- The Washington Times - Friday, October 11, 2002

Eighty-seven seconds apart in last night's first quarter, Kwame Brown and Larry Hughes arose from the Washington Wizards' bench. They were thought to be prospective starters in coach Doug Collins' lineup but for the first preseason game, they were reserves.
No matter from there, Brown and Hughes were nothing short of stellar, combining for 33 points and four steals and helping to anchor the Wizards' outstanding defense in a 99-84 defeat of the Philadelphia 76ers at MCI Center.
Hughes looked very comfortable in his first action in a Wizards uniform, contributing 13 points, five rebounds and three steals. With his 20-point, five-rebound performance, Brown displayed an aggressiveness and tenacity seen only rarely last season.
"A lot can happen in a year. That's the difference a year makes," Brown said. "I learned a little bit and I have a lot of work to do I have to work on my free throws and on rotating over a little faster [on defense]. What I have to do is be consistent. I can't leave it out there for one game."
As a team, the Wizards turned in an outstanding defensive performance, causing 24 Philadelphia turnovers and recording 30 pass deflections a statistic kept by Wizards' coaches. Rookie Juan Dixon, a former Maryland star who was showered with cheers all evening from a crowd announced as 15,805, scored 14 points on 5-for-18 shooting. As expected, Michael Jordan did not play.
Though it was just the preseason, it was fitting that Hughes played well against the 76ers the team that made him a lottery pick in 1998 and with which he considered signing this summer as a free agent. Hughes' former team was led by 25 points from Allen Iverson, who played despite sustaining a fractured right middle finger Friday.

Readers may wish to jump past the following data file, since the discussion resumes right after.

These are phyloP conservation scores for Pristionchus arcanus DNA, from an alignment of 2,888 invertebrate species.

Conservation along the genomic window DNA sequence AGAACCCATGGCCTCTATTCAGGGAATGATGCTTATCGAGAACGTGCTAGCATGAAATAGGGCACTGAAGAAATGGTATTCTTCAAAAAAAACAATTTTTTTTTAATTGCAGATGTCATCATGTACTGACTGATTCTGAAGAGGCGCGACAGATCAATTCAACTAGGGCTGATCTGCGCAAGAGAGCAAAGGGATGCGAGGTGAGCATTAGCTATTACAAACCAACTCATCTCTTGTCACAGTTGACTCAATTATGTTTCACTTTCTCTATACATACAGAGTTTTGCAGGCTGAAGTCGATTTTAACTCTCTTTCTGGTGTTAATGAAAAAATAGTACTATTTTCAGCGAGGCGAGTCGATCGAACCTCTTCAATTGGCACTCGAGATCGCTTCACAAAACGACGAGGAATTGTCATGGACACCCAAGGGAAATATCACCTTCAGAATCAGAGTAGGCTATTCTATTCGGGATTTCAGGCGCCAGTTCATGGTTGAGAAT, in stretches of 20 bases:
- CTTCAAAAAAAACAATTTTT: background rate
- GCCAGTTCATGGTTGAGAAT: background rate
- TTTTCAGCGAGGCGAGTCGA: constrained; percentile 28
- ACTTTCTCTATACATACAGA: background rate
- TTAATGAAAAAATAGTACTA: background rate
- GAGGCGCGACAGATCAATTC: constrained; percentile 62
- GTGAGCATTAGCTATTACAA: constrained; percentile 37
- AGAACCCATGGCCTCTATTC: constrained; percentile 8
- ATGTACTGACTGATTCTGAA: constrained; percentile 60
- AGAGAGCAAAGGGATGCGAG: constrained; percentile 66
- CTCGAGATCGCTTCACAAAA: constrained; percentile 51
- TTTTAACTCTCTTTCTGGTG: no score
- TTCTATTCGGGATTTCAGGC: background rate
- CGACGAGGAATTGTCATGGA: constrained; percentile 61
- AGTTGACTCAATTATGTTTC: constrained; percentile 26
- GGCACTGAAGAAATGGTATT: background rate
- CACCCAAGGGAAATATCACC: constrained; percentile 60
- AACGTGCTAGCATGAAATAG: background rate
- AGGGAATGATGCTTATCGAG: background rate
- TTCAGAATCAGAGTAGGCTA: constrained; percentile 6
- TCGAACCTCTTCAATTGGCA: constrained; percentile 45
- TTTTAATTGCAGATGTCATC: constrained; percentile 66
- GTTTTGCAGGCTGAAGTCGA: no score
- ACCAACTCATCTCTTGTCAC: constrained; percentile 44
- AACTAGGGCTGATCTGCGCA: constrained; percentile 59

Tyronn Lue started at the point and rookie Jared Jeffries at power forward. Chris Whitney did not play at all, held out by Collins to allow more players to get minutes at the point. But, Collins warned, "don't read how [Whitneys not starting] fits into everything."
To start the second quarter, Hughes made a steal in the backcourt and fed Brown for a dunk. A minute and a half later, he made a layup off a dribble drive. On the next possession, Hughes canned a 3-pointer from near the top of the key a reassuring sign from Hughes, who has struggled with his jumper at times during his four-year career. He drilled another 3-pointer in the third quarter.
"I'm there to play any position handle the ball, off the ball," Hughes said. "Whatever works best for our team, whatever way we can go out there and play like we did tonight."
Hughes showed the versatility that Collins needs from his guards considering the number of them likely to make the team. When Hughes first entered, he played at shooting guard with Lue at the point and Jerry Stackhouse at small forward.
Later, he stayed at shooting guard with Dixon at the point and Bobby Simmons at small forward. And Hughes also having experience at point guard makes him all that more valuable to Collins. He finished the first half with nine points after making all four of his field goal attempts and adding three assists and two steals in 13 minutes.
Nearly as impressive was Brown, who appeared to have shed the hesitancy he showed last season.
Brown made a statement right away with a thunderous block of Todd MacCulloch, then the 20-year-old ran the floor with ease and attacked the basket with authority the rest of way. He also maintained an imposing defensive presence throughout the night.
"That's the Kwame we want to love every night," Collins said. "Now I just don't want him to take a step backward, I want him to get greedy and be better."
The performances by Brown and Hughes helped carry the Wizards to a 57-43 lead after a half in which they shot 59 percent, including 13-for-19 in the second quarter.
Notes Collins commented about the Wizards' interest in free agent forward Charles Oakley before the game, saying, "We're talking to Oak, he's talking to a lot of teams, so there's nothing etched in stone with him at this point in time. We'd very much like to add some more toughness to our team. If he wants to do that, then we'd love to be able to have him. We'll have to wait and see."
Etan Thomas, who didn't play last night and missed much of training camp because of a sore hamstring, was cleared to practice by team doctor Stephen Haas. Rod Grizzard was healthy but did not see action.


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